To add an extra element of strategy to the spawn mechanic, Section 8 also allows you to apply the brakes during your descent to allow for a greater degree of control over where you land. A sniper, for example, might wish to land on a particular vantage point, or you might even spy an opportunity to take out a stationary target by landing on their head. On the downside, slowly descending makes it easier for your opponents to get a bead on you and possibly take you out before you've even had a chance to land. Landing quickly, though, also leaves you momentarily disorientated.
Once on the ground, the idea is to try and gain control of all the various zones on the map, which obviously involves striking a balance between protecting what you have and going on the offensive. Fortunately, getting around these (rather large) maps is made slightly more straightforward thanks to the 'Overdrive' system built into your suit, which ensures that you break into a super-sprint after around five seconds of commencing your run. Even better, you come equipped with a jetpack, allowing you to boost yourself around for a couple of seconds, adding a welcome degree of verticality to the proceedings. Another temporary power is the weapon lock-on, allowing you to zoom in and establish a more precise target for a few seconds - but, like the other ability enhancers, you have to wait a while before you're allowed to use it again.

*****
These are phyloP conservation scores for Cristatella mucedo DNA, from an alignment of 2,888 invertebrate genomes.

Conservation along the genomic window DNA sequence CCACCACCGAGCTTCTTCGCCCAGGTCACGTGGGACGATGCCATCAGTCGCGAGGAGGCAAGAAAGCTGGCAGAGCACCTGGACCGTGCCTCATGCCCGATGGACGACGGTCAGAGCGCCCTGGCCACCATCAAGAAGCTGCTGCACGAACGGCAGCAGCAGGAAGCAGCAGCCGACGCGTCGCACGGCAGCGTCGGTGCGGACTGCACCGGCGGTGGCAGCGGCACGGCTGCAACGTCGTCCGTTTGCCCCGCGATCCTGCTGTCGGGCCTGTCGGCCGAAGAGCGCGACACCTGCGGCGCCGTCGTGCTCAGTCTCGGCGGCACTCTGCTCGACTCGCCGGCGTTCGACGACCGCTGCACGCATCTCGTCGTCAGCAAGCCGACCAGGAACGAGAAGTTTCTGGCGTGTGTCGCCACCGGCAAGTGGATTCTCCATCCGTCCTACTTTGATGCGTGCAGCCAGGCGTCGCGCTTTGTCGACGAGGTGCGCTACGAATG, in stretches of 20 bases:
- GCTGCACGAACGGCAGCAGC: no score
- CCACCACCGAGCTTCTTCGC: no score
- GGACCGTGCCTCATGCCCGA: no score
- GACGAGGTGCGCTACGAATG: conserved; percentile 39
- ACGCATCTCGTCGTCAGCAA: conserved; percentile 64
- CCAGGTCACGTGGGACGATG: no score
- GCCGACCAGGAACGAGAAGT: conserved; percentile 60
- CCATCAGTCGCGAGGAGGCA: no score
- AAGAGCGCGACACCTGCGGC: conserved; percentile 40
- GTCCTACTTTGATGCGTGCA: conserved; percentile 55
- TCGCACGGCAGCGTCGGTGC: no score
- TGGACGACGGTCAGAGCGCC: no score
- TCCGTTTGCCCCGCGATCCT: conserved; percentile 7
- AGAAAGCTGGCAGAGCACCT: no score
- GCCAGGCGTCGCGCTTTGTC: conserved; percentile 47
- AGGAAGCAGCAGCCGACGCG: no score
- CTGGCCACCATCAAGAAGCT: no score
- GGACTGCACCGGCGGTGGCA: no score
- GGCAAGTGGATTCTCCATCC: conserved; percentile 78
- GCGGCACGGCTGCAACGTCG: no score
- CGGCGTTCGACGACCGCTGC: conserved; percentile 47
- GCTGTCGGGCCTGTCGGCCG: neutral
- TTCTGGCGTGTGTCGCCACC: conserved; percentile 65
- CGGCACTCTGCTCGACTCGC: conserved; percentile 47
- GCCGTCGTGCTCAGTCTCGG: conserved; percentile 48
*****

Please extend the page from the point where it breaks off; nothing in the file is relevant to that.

Finding capture points is always a simple process, as they are not only marked on the game's helpful mini-map, but via waypoints which show how many metres you are from them. Once you've located them, Section 8 has you hack them for a few seconds until a bar fills up, and then a secondary bar creeps up, allowing your opponent a few precious seconds within which to reverse the situation: cue a tense stand-off. With the base under your command, that ensures that your team can now safely burn-in, while the various rocket and minigun turrets now point to your enemy rather than at you.
Another element of Section 8 which helps protect your base is to call in deployables, such as anti-aircraft turrets, miniguns, rocket launchers, tanks and mechs. You don't get them for nothing, mind you: each of these handy death-dealing items cost Requisition Points, which you earn for killing people, hacking bases, or destroying turrets. Particularly useful is the ability to buy your own tanks, a mechanic which TimeGate presumably brought in to stop the amount of team-killing and queuing prevalent in multiplayer shooters when players rush for a powerful vehicle. Tanks also have space for four players: one driver, one missile controller and two others on one of the turrets.